Thursday, October 21, 2010

This is How to Write a Swahili Short Story

Title: Mimba Ingali Mimba na Hadithi Nyingine
Author: Owen MCOnyango (Ed)
Publisher: Focus publishers Ltd, 2006
Genre: Fiction (Literature)
Pages: 180

The art of writing short stories as opposed to novellas started in the western literary scene a century and a half ago by 1842. Edger Allan Poe, the fabled American poet-writer gave birth to the art of short story.

On the other hand, although the Swahili literature was brought to the East African coast by Arab traders and Portuguese, it only took root in the region by 1950.

Worth of note is that though Swahili folklore is short it doesn’t qualify as a short story.  A short story entails modernity in a stylistic short form articulating one incident without going over board to be a novella; a short novel.

In this collection of Swahili short stories, Mimba Ingali Mimba na Hadithi Nyingine by Owen MCOnyango is a new genre in East Africa. Owen is the Maseno University public relations officer, a Kiswahili lecturer and a prolific mshairi (Swahili for poet)

My attempts to corner Owen for an interview hit a snug, but that isn’t here or there for this couldn’t stop me from picking it for review from the varsity’s library shelf.

Interestingly, though the English literature has had short stories set books, Kiswahili’s are new in the syllabus. Though written in modern style, Swahili short stories as opposed to folklore will increase the reading culture although literature principles will be shaken.

The Kiswahili wakereketwa (self proclaimed Swahili connoisseurs) invading radio air waves with cheap talk to decry the poor state of Swahili language (like I using English here) should see the potential of short modern stories.

A studious collection;
This modernity theme is brought by the title and story Mimba ingali mimba by Leonard Sanja. A pregnant woman, Nekesa, has an overdue labor with experts, bureaucrats, doctors and intellectuals debating on the delivery date. The baby symbolizes the Kenyan new constitution over two decade search. On the cover Nekesa stands with the Kenyan parliament at the background as three people yap away.

Herein the eleven hadithi (stories) with the editor’s two is core to Swahili short story with the modern genre in language, prose and themes that mirror today’s society.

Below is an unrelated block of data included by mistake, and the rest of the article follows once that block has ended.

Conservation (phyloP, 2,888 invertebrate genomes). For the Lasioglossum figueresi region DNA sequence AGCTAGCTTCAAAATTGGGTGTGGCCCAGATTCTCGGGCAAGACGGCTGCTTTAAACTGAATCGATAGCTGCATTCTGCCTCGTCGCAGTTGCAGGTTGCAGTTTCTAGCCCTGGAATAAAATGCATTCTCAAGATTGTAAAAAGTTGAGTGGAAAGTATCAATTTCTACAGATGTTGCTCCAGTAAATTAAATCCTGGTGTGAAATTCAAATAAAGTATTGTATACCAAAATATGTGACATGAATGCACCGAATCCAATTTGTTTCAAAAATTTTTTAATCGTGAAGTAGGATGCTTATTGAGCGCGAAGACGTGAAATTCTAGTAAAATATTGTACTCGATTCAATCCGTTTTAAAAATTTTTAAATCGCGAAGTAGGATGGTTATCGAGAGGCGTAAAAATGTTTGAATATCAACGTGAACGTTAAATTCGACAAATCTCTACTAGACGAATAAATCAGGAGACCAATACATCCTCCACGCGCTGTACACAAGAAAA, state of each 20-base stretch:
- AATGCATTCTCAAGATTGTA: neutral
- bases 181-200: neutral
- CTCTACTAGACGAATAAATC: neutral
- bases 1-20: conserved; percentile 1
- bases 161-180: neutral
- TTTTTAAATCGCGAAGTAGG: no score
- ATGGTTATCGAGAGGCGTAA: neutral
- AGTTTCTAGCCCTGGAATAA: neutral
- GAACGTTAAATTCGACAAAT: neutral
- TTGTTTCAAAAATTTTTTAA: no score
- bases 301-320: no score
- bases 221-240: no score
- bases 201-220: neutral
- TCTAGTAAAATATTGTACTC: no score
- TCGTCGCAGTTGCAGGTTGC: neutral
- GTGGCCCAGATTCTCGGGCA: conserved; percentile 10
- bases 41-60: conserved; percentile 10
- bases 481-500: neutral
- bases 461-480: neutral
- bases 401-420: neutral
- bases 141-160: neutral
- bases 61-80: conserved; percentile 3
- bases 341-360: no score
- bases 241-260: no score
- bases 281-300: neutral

Seif Karenga’s Bimdogo Selina written in free flowing prose captures the life of an orphan in an intricate of drug peddling while John Habwe’s Kasheshe Jijini invokes the pain of August 1998 terrorist bombing from the eye view of a young man who escaped death narrowly.

The funny side of Nairobi’s  hustle and bustle are easily and lightly written by Muga Onyango in Mimi Sijui has he wonder how people make ends meet from the circus, a hapless drunkard and mama mbogas (market women).

Family life as shattered by AIDS menace, immorality, bareness and dearth of love is crafted in Siri ya Mama, Uchachu huja baadaye and Sitaki by Riyya Timammy, Ernest Muhochi and Frank Mabuba.

Rehema the character in Siri ya Mama knows the truth about his barren husband, but in his stubbornness watches as her co-wives fleece him. Maronya in Uchachu huja baadaye realizes he is infected by HIV/AIDS in marriage after a loose life in campus while Sitaki in poetic style and flashback hold the reader in plight of Nyamweko in the hands of a player in a thought provoking way.

The magnet of the book though is the translation by the editor on Grace Ogot’s New York from English to Mji wa New York! The story bridges Africans living in Diaspora to their motherland. A delinquent finds salvation after mugging an African UN ambassador leading to repatriation to Africa.

This story will put a stop to the gibber ‘Kiswahili is better than English’ especially by ‘waswahili’ who love to hear themselves talk.

Owen MCOnyango’s  Waliohujumu Ujamaa and Mganga wa Tanga are a specialty showing the author’s knack with the pen. The former gives a dark humor to a family ignorance on their son’s typhoid and hope in witch doctors antics leading tom his death.

The latter written like George Orwell’s Animal Farm have animal characters depicting the fall and beneficiaries of Ujamaa system who were the elitist paying lip service to Ujamaa while were capitalist to the core.

It’s just unfortunate I didn’t interview Owen MCOnyango and pick his mind on Kiswahili as a language and why Kenyans are chastised for communicating and not speaking in Swahili.
And the Tanzanian connection in his stories, but that is for another blog post.

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